Appropriate attention should be given to value chain actors in yam the production to increase yield by 40%, deliver global quality research products and to improve farmers’ livelihoods by 2017, a scientist said on Monday.
Dr Nanam Tay Dziedzoave, Director of the Food Research Institute of the Council for Scientific and Industrial Research, Ghana, was speaking at the end of the first session of a four-day meeting organised by the International Institute of Tropical Agriculture (IITA) Ghana, an agricultural research organisation in Accra.
He said key such as farmers, transporters, processors, marketers and researchers, played crucial roles in yam production and sustainable growth and added that proper attention that commensurate their functions needed to be given to them.
The maiden Annual Technical and Management meeting was for the Yam Improvement for Income and Food Security in West Africa (YIIFSWA) project in Accra.
The project focuses mainly on how Ghana and Nigeria and they can double their yam productivity and stimulate sustainable increased incomes for smallholder yam producers and contribute towards their food security and economic development.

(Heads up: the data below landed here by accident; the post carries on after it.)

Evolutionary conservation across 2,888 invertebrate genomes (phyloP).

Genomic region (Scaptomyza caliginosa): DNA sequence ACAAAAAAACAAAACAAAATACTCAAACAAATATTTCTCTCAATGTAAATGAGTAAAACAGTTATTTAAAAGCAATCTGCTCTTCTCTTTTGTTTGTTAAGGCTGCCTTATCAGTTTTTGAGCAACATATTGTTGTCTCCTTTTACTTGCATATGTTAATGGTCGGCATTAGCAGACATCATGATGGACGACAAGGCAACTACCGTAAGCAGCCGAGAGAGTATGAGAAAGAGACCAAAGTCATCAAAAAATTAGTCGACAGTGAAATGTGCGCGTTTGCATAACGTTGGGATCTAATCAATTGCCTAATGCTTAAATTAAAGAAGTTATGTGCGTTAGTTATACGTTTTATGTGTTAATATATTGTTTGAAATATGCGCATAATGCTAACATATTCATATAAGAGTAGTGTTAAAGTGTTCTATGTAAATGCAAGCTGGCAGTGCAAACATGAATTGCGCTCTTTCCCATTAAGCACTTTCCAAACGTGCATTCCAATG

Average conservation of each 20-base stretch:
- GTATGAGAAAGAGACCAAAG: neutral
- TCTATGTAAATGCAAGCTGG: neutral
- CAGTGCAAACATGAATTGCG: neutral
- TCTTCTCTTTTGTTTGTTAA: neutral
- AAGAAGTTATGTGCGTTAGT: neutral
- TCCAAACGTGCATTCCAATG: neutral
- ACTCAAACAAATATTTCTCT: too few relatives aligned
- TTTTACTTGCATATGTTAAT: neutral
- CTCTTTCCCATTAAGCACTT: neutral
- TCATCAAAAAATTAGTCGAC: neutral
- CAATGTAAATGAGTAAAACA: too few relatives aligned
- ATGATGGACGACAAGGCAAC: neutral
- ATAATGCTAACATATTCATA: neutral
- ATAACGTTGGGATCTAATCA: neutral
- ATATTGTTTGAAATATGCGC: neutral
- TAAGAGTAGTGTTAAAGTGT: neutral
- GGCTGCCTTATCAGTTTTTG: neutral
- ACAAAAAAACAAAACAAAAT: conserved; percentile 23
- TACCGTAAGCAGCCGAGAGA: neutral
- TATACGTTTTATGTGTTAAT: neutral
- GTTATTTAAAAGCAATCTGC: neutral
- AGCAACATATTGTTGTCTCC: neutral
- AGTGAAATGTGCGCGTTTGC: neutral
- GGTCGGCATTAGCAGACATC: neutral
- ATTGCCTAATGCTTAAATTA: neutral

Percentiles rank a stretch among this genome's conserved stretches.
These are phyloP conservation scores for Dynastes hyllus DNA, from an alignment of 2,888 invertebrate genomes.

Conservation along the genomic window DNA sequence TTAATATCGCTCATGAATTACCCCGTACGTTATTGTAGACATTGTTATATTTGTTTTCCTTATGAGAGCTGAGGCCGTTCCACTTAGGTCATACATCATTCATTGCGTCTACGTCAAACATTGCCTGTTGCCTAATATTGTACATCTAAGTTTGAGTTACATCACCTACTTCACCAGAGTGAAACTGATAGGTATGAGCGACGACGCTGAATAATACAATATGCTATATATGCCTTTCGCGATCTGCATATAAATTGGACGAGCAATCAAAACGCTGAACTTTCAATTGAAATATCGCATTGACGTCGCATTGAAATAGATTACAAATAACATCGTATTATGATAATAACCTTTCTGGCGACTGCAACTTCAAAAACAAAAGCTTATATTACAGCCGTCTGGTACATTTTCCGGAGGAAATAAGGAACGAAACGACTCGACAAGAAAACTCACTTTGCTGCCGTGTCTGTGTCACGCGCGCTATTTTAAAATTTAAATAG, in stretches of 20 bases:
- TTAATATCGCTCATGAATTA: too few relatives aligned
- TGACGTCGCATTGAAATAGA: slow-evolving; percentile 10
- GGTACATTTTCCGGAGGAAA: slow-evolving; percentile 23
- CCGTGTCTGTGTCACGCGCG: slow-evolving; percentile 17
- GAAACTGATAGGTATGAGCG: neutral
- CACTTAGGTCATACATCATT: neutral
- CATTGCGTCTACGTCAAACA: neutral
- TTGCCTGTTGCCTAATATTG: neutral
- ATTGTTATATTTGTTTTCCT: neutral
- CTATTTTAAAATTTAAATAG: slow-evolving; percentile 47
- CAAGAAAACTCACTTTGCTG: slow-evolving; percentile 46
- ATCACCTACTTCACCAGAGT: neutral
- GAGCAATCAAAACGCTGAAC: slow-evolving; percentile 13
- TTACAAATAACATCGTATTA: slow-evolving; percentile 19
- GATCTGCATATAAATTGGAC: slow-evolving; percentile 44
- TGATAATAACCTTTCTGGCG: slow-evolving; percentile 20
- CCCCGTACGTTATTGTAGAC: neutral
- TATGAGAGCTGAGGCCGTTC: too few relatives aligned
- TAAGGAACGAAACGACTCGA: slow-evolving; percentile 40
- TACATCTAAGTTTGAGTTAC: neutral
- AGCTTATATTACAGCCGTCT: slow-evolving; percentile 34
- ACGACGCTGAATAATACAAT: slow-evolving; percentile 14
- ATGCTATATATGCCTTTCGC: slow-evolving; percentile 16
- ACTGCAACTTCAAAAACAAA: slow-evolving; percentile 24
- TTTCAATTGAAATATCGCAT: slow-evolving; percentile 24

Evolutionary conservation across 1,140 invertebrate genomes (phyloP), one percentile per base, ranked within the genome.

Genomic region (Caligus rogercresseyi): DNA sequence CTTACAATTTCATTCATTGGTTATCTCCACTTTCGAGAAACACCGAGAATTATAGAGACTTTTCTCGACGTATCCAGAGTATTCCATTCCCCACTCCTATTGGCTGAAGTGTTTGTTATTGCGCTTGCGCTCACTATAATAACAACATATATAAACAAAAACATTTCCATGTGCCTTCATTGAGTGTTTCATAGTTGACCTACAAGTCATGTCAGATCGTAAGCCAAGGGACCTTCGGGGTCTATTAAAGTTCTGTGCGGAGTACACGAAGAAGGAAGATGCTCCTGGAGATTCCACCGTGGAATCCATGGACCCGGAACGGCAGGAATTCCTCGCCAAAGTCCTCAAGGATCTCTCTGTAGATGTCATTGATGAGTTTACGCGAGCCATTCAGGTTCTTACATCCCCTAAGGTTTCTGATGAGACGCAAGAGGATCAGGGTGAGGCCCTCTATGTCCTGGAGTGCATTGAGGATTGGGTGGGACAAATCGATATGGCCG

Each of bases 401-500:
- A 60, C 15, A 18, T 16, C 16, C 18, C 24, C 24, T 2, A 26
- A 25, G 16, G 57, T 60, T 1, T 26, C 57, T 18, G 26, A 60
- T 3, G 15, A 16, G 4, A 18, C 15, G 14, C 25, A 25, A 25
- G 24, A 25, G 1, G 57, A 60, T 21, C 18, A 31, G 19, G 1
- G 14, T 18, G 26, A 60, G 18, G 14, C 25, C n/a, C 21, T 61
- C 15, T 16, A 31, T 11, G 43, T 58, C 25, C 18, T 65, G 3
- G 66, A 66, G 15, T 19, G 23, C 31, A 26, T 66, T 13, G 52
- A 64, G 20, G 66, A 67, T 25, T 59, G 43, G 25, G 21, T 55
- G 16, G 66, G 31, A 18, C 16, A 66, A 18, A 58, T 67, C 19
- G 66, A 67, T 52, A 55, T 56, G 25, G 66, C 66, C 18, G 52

It is also to address how post-harvest losses could be reduced and how product quality could be improved.
YIFSWA project is expected to help develop technologies for high ratio propagation of high quality breeder and foundation seed yam and to evaluate and scale up yam production technologies with improved varieties including local and popular ones.
The $12 million project, which is being funded by the Bill and Melinda Gates Foundation, is with the collaboration of the IITA, governments of Ghana and Nigeria, UK’s Natural Resources Institute, Alliance for a Green Revolution in Africa and the Catholic Relief Services.
According to Dr Norbert Maroya, Project Co-ordinator for YIFSWA, , the rate of annual increase in yam production had slowed down since 2000 compared to earlier dramatic increases associated with expansion into the savannah.
He said it had been predicted that the decrease could be catastrophic if steps were not taken to reverse the situation.
More than 48% of yams are produced annually in West African on four million hectares of parcels of land.
Ghana, Benin, Cote d’Ivoire, Nigeria and Togo, account for 93% of world production of yam with Ghana and Nigeria accounting for 74% of the global production.